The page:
A generation ago, part of the TV viewing experience was an unstated compact that in exchange for content, viewers would be subject to a certain amount of advertising. These ads may or may not have been relevant, but viewers nonetheless sat through them – what choice did they have? These days, service providers have moved far beyond merely hoping an ad lobbed at a specific demographic hits its target. Now we have all sorts of info about viewers to make sure they’re seeing the ads we want them to see. But just as we worked that out, the way we watched TV started to change. Yes, now TV is on many devices, but that’s not the only change. Binge-watching of entire seasons long after the show’s original airing, has changed how ads can be integrated into non-linear content. The second-screen phenomenon and the shrinking attention span of the TV viewer have created an environment where a message must hit its mark immediately, with no margin for error. To keep ads fresh, to keep wandering eyes watching ads and to keep content monetized, service providers and advertisers need to find their footing in this new world.
To think that the number of connected devices will grow to possibly 10 billion by 2018 with some forecasts as high as 40 billion connected devices by 2020, that is mindboggling. That means that there will be about 10 connected devices for every man, woman and child on the planet.
While most of the connected devices will only send a few characters and then go silent, people like you and I who own the mobile devices (smartphones, tablets, wearable devices) the need for speed is still very much a requirement.
So recently Telecom New Zealand performed a series of networking tests with Cisco leveraging LTE-A or LTE-Advanced. As a key LTE-A technology, carrier aggregation allows for full utilization of operators’ spectrum resources, empowering them to provide faster mobile broadband experiences including video conferencing, high-definition content transmission, high-speed video downloads, social networking and more.
The testing Read More »
Written By Maywun Wong, Service Provider Mobility Marketing Manager
Imagine you are at the airport, waiting for to come home after a long trip. You take out your phone to call your friend, and you immediately are alerted to a roaming offer that feels perfect for what you need. Therefore, you select it and continue your phone call. The woman next to you is watching a movie, and her phone has automatically been seamlessly offloaded from cellular to Wi-Fi to give her the best viewing experience.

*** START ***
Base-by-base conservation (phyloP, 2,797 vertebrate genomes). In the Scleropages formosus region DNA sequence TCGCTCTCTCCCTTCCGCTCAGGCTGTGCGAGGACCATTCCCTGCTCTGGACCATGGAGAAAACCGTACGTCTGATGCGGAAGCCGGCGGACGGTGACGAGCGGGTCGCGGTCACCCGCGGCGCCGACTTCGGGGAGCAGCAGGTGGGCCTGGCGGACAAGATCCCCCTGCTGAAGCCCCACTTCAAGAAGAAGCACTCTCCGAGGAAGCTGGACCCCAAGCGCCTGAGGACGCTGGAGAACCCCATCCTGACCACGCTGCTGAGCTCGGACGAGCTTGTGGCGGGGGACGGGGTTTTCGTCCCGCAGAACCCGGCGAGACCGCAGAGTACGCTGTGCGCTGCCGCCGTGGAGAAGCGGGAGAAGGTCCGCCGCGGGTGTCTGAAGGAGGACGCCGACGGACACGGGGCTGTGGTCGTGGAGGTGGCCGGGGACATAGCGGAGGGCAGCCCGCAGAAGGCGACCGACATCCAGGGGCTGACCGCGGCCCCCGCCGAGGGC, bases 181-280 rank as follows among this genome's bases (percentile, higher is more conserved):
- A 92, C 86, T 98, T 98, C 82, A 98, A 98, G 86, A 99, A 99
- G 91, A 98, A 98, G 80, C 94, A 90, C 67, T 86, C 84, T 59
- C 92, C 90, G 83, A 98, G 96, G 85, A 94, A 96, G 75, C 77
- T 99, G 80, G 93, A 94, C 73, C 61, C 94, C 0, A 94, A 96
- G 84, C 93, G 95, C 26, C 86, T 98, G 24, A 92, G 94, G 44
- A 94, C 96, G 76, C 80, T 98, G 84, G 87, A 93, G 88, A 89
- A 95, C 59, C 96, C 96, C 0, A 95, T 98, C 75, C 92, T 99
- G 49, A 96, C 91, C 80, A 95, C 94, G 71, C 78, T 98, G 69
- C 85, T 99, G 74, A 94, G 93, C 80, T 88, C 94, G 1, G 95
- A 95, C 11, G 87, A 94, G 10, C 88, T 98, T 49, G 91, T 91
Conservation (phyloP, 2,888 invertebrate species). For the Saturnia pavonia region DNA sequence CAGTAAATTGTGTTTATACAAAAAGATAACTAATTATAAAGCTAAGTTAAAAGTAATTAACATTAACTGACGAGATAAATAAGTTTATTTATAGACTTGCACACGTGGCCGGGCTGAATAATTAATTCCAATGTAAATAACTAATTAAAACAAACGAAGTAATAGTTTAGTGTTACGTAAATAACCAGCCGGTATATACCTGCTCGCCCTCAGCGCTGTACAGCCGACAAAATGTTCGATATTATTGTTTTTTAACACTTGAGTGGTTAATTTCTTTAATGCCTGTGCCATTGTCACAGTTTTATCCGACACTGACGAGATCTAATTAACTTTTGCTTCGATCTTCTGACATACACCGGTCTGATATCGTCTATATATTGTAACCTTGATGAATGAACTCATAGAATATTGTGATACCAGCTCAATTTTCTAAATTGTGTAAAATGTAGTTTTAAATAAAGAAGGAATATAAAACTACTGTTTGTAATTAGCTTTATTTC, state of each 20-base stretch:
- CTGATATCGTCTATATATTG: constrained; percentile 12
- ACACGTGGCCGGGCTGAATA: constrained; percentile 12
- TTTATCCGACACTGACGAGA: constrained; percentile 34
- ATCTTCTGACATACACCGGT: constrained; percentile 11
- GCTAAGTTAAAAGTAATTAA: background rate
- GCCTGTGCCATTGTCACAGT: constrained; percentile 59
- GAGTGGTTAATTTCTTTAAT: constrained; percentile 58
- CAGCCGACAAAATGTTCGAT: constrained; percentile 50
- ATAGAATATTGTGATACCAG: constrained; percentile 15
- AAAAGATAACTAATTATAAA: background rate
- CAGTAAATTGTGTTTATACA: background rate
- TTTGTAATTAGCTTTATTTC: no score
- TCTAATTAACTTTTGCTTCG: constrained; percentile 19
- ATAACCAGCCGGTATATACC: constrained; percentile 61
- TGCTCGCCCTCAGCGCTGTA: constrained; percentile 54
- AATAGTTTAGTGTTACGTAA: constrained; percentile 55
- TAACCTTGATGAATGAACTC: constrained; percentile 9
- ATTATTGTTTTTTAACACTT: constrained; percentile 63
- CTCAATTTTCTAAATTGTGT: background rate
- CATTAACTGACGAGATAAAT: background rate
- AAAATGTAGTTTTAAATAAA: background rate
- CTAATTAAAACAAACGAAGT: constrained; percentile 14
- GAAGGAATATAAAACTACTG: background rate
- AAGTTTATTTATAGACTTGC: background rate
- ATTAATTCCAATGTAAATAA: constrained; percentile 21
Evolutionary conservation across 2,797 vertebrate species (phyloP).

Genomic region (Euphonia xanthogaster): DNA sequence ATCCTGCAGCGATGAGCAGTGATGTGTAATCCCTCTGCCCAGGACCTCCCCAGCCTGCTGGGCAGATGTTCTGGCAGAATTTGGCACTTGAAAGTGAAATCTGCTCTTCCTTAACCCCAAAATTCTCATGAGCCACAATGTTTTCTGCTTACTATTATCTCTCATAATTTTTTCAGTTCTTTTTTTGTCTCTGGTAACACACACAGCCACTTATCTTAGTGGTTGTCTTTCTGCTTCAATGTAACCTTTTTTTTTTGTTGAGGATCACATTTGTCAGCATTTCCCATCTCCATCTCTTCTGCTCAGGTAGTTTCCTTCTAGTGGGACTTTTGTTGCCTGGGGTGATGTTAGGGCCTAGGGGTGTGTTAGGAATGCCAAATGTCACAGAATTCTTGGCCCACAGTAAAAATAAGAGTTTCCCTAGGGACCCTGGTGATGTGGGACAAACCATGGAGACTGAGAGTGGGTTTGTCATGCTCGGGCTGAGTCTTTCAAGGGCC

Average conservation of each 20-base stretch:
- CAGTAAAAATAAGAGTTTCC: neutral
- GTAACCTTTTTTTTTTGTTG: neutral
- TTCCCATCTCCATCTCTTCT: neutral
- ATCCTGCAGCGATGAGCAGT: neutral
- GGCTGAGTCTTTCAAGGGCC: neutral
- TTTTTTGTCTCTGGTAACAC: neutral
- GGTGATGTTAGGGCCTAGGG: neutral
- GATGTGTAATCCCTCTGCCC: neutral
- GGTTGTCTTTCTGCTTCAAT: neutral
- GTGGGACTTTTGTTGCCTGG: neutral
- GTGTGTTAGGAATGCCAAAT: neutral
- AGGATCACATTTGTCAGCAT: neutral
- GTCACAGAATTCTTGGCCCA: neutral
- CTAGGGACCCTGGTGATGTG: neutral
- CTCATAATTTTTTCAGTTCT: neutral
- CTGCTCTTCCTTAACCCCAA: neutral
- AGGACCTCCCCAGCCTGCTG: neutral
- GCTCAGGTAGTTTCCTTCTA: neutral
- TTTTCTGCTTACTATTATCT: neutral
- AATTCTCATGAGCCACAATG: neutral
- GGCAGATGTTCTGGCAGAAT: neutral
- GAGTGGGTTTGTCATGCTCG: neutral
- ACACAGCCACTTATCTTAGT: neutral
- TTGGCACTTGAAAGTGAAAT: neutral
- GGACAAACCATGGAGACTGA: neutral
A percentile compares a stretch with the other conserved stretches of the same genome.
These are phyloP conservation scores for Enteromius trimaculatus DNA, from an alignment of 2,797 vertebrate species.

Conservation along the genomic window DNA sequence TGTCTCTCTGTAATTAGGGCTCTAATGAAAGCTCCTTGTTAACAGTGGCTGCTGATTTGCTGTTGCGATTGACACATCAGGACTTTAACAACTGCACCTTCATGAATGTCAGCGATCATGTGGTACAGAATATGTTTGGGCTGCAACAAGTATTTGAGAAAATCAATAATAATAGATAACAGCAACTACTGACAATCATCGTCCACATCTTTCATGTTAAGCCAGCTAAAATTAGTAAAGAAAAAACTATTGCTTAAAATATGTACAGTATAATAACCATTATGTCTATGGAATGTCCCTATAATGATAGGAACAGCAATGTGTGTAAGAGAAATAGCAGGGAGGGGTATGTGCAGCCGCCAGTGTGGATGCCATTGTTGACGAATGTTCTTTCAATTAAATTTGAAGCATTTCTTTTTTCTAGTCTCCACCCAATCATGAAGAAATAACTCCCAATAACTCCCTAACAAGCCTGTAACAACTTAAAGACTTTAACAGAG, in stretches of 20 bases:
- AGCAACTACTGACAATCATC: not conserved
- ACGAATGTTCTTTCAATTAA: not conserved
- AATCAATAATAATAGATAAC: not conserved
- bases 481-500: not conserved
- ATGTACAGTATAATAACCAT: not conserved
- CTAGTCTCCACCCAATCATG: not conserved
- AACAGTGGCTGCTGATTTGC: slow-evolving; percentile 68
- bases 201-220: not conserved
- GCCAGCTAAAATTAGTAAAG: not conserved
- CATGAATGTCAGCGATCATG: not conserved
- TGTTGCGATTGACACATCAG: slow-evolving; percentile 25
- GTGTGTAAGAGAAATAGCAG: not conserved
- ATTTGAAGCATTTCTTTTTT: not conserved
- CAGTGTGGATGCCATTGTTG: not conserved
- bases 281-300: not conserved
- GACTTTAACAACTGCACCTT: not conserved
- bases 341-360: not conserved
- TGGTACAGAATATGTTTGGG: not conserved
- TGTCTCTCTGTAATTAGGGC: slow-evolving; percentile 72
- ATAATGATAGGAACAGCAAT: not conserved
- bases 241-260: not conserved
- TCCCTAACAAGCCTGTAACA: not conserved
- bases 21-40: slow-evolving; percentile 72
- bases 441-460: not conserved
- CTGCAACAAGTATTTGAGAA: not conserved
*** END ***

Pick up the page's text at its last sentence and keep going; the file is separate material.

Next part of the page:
Both of you are on the same network, but you have different experiences. Because you each have unique needs, the network adapts to you, not the other way around to provide everyone with the best possible individual experience.
Your unique, personalized experience enables Read More »
As I described in my previous blog How the Mobile Industry Will Make Money in the Future, the history of the mobile industry has involved huge and successful waves of revenue growth. Lucrative revenues from the first wave of voice and the second messaging wave have crested and are now in decline. Mobile data access has taken up much of the shortfall, comprising well over one-half of the total revenue of most MNOs. However, the crest of this third growth wave is visible on the horizon as critical industry disruptors begin to shape a new mobile world.
The question for mobile operators everywhere is, what is this fourth, or next, wave of mobile growth?
Unfortunately there is no obvious tsunami-size fourth monetization wave cresting on the horizon for mobile operators. Unlike the preceding three waves, there will be no gold rush created by a single killer app, such as voice, messaging, or data. A lot of gold still remains in the mobile business, but it is going to come from multiple sources and require some sophisticated mining techniques.
Cisco believes that there are four key strategic thrusts, or monetization areas, for operators to create new value from their mobile business.
1. Cost Optimization Read More »
Written By Sultan Dawood, Marketing Manager
Internet of Things, Cloud Computing, SDN, NFV, Next generation Data Centers and Wireless Broadband are all technology themes that were discussed at the annual Interop 2014 show in Tokyo, Japan this week.
The week-long event which was co-located with IMC Tokyo 2014, DSJ 2014, Apps Japan and Location Business Japan 2014 saw over 140,000 attendees. With participation from 100+ vendors, Cisco led the event as one of three Global Partner Sponsors and provided one of the keynotes presented by David Ward, Senior Vice President and Chief Technology Officer. Read More »